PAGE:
Julius Caesar: Brutus’ mistakes
Julius Caesar: Brutus’ mistakes
In the play, Julius Caesar by Shakespeare, the main character Brutus made several errors in judgment. His many aberrations led to his own death. The first and most basic fault by Brutus was allowing himself to become involved with the conspirators. The second was allowing Mark Antony to live and then permitting him to speak at Caesar’s funeral. The third fault by Brutus was his battle plan for the war at Philippi. The act of joining the conspirators in a plot to kill Julius Caesar was Brutus’ first blunder. At first Brutus was unsure about the plan and needed more time to think about it. Cassius then misled Brutus into believing that more people would support the action of killing Caesar than leaving him alive. Cassius makes Brutus believe this by sending many fake letters through his window, signed with various names, in the days leading up to the assassination.
If Cassius wouldn’t have swayed Brutus into believing that Caesar needed to die the great tragedy of Julius Caesar would have never occurred. Brutus should have never listened to Caesar.Therefore, leading to Brutus’ first mistake. Furthermore, the second mistake of Brutus was first, allowing Mark Antony to live and second, giving him permission to speak at Caesar’s funeral. When the conspirators first brought up the idea to kill Mark Antony along with Caesar, Brutus quickly rejected this offer. Brutus stated that “…for Antony is but a limb of Caesar” (Act 2, Scene 1). Brutus figured that once Caesar was killed Antony was sure to kill himself because without Caesar he was nothing. Leading to Brutus’ first mistake regarding Mark Antony, allowing him to live when he as well could have been assassinated. The second mistake of Brutus involving Mark Antony was allowing him to speak at Caesar’s funeral. Although, Cassius warned Brutus about allowing Antony to speak, he still permitted him anyway.
Obviously, Brutus misjudged the effect that Antony would have on the crowd. Along with the original bad decision of allowing Antony to speak, Brutus then goes and decides to leave when he is finished delivering his own speech at the funeral of Caesar. Without Brutus there Antony was free to speak to the crowd without any challenge or interruption. During Antony’s speech he inspires the crowd to go against the conspirators. Brutus manufactured two brutal mistakes regarding Mark Antony. Lastly, a mistake which lead to his own death was his battle plans for the war at Philippi. Although, Cassius and Brutus disagreed on battle plans, Brutus ended up persuading Cassius to follow his battle plan which stated that they should march to meet the enemy at Philippi rather than waiting to be found.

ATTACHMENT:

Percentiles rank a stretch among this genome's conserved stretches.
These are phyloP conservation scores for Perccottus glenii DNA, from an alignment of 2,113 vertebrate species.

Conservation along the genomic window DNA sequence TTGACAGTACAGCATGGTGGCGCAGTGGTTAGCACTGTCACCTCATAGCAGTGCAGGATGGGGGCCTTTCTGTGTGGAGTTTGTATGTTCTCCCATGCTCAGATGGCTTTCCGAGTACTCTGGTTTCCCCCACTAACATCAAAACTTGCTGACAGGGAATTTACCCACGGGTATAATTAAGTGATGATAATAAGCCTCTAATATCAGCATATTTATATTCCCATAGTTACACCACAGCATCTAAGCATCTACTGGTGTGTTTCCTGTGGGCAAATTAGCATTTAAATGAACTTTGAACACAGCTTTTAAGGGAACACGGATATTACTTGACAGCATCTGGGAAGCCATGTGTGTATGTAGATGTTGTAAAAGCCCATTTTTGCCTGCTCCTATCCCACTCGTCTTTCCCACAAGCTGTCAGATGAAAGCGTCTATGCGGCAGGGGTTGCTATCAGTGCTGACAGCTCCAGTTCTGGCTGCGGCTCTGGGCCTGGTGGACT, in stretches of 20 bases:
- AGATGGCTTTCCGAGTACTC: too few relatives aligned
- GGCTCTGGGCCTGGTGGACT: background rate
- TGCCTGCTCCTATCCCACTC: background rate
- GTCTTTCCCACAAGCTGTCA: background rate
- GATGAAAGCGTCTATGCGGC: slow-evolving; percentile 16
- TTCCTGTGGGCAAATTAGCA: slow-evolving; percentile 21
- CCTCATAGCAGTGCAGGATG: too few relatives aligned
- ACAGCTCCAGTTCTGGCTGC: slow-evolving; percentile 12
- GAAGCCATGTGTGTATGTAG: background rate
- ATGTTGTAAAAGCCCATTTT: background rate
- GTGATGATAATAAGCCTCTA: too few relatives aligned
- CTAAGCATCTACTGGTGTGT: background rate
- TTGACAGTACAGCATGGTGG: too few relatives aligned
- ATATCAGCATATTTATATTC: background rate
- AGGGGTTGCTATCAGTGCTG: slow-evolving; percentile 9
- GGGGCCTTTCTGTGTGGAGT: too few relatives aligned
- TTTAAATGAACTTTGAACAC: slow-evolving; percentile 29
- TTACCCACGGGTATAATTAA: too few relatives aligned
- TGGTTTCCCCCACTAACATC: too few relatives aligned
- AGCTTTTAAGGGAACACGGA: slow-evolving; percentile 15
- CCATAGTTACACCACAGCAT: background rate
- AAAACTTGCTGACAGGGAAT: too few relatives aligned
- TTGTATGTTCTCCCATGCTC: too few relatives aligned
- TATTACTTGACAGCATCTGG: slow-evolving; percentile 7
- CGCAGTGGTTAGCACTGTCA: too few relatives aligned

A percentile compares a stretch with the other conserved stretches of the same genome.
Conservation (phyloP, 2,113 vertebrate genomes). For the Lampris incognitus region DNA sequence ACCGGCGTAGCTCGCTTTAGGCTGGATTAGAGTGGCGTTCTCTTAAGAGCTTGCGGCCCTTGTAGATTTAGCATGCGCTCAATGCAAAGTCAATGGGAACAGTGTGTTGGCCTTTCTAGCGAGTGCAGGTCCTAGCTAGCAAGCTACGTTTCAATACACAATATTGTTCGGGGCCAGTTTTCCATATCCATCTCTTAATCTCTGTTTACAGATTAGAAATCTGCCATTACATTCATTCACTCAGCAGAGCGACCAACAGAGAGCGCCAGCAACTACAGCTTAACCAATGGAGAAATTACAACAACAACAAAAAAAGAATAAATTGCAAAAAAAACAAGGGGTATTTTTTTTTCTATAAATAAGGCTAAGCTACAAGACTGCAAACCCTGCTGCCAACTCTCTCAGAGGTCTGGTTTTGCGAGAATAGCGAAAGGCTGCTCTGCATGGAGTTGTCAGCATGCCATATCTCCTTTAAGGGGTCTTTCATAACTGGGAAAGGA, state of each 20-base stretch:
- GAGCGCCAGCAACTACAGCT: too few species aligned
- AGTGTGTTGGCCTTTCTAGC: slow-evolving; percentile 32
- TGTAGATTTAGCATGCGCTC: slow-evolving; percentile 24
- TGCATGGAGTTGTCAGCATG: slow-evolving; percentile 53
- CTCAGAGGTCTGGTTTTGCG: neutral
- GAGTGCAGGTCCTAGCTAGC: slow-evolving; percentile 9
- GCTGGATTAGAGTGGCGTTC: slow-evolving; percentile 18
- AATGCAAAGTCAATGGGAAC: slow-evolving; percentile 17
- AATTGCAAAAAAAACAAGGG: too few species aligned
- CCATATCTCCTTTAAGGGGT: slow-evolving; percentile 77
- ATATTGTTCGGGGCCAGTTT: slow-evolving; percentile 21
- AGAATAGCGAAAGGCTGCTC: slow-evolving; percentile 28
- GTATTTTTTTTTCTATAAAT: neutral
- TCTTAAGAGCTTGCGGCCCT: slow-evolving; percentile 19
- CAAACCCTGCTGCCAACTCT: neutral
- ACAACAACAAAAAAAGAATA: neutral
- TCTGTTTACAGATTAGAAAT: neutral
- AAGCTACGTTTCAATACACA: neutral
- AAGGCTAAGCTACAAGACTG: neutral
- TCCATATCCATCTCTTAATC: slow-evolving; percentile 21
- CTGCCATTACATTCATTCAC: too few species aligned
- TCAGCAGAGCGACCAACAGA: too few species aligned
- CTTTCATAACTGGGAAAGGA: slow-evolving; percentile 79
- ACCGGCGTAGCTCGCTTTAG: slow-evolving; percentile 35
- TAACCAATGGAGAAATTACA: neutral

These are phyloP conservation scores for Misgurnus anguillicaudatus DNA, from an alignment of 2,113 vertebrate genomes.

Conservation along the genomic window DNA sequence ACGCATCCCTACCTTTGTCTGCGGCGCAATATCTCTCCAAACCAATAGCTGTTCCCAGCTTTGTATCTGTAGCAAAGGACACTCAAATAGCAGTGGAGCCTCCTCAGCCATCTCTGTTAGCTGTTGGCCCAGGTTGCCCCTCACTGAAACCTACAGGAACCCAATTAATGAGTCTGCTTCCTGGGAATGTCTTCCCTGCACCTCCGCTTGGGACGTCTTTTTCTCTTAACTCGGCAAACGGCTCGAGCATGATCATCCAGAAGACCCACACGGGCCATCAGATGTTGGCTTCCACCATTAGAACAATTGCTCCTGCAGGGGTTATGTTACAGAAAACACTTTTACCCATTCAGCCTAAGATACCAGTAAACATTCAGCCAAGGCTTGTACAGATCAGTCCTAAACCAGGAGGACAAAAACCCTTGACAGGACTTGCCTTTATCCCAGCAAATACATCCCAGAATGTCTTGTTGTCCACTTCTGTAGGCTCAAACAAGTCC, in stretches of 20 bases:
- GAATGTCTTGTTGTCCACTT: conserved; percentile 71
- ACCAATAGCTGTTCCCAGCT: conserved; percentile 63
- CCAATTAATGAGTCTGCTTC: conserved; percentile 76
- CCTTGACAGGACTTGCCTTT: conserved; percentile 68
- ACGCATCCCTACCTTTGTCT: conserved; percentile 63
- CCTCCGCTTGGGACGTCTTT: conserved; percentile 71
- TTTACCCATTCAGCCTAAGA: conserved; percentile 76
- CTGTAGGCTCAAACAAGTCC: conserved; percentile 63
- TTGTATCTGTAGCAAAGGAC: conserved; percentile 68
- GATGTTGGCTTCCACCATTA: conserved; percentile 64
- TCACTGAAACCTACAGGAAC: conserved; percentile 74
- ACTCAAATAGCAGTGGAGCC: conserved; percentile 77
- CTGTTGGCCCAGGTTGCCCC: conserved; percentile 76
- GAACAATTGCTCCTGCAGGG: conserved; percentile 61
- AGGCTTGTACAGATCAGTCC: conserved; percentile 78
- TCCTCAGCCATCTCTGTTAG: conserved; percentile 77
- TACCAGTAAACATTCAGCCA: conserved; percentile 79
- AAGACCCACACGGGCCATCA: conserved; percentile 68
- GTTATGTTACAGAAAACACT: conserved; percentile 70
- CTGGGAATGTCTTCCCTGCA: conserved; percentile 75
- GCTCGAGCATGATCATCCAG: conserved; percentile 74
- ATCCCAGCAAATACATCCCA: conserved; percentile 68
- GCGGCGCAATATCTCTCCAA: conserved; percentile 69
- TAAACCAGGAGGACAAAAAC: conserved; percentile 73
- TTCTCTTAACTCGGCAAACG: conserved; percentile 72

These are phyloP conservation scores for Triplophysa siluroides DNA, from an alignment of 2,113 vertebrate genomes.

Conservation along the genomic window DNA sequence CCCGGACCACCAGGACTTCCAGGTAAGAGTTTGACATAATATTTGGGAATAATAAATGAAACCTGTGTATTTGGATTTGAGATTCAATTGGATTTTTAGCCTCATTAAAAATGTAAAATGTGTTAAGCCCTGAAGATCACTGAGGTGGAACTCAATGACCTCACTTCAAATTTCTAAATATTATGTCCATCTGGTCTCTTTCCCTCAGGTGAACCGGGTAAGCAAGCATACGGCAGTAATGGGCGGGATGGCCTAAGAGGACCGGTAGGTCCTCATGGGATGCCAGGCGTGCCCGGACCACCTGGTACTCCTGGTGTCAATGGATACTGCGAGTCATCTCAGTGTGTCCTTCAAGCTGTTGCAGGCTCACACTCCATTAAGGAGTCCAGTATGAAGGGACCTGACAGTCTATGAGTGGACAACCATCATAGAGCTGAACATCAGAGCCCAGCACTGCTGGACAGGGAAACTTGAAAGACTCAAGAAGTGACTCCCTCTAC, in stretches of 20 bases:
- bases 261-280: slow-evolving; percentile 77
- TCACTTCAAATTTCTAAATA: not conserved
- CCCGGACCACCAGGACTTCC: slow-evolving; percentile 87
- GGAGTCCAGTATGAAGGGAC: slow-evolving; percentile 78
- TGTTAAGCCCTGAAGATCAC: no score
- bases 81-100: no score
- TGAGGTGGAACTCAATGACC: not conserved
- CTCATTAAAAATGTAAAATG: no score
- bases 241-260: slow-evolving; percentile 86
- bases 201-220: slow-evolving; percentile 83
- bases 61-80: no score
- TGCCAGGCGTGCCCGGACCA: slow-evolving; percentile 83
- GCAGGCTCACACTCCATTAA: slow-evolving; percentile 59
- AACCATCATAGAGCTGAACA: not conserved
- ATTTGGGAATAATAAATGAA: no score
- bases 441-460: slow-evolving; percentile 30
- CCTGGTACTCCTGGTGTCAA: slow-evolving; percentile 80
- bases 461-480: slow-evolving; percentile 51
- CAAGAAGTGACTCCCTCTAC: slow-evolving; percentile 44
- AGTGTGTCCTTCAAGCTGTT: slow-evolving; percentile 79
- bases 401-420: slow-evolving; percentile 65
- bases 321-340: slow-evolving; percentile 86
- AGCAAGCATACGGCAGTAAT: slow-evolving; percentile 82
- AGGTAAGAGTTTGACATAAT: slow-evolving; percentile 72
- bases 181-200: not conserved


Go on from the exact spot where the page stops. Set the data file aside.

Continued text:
With the decision to march they gave up the advantage of the hills, and were defeated in Philippi by Antony and Octavius’ armies. When Titanus is sent to check on the battle proceedings, Pindarus mistakenly reports him captured by the enemy. Cassius then asks Pindarus to kill him. Later, Brutus is convinced by Caesar’s ghost that he must die as well. He runs onto a sword held by Strato and ends his life. The mistake of marching forth at the war of Philippi lead to confusion and defeat. Thus, another mistake made by Brutus.
In conclusion, throughout the play Brutus made several hamartias. With the first hamartia being to join the conspirators and the last deciding to march onto Antony and Ocatvius’ army, Brutus was an extremely flawed character with poor judgment. Being naive lead him to join the conspirator’s plan and possessing faulty judgment with Antony lead to the Plebeians believing that Caesar was killed for no reason. Even though Brutus made several mistakes, he was as Antony said, the only conspirator whose intentions were honorable and unselfish.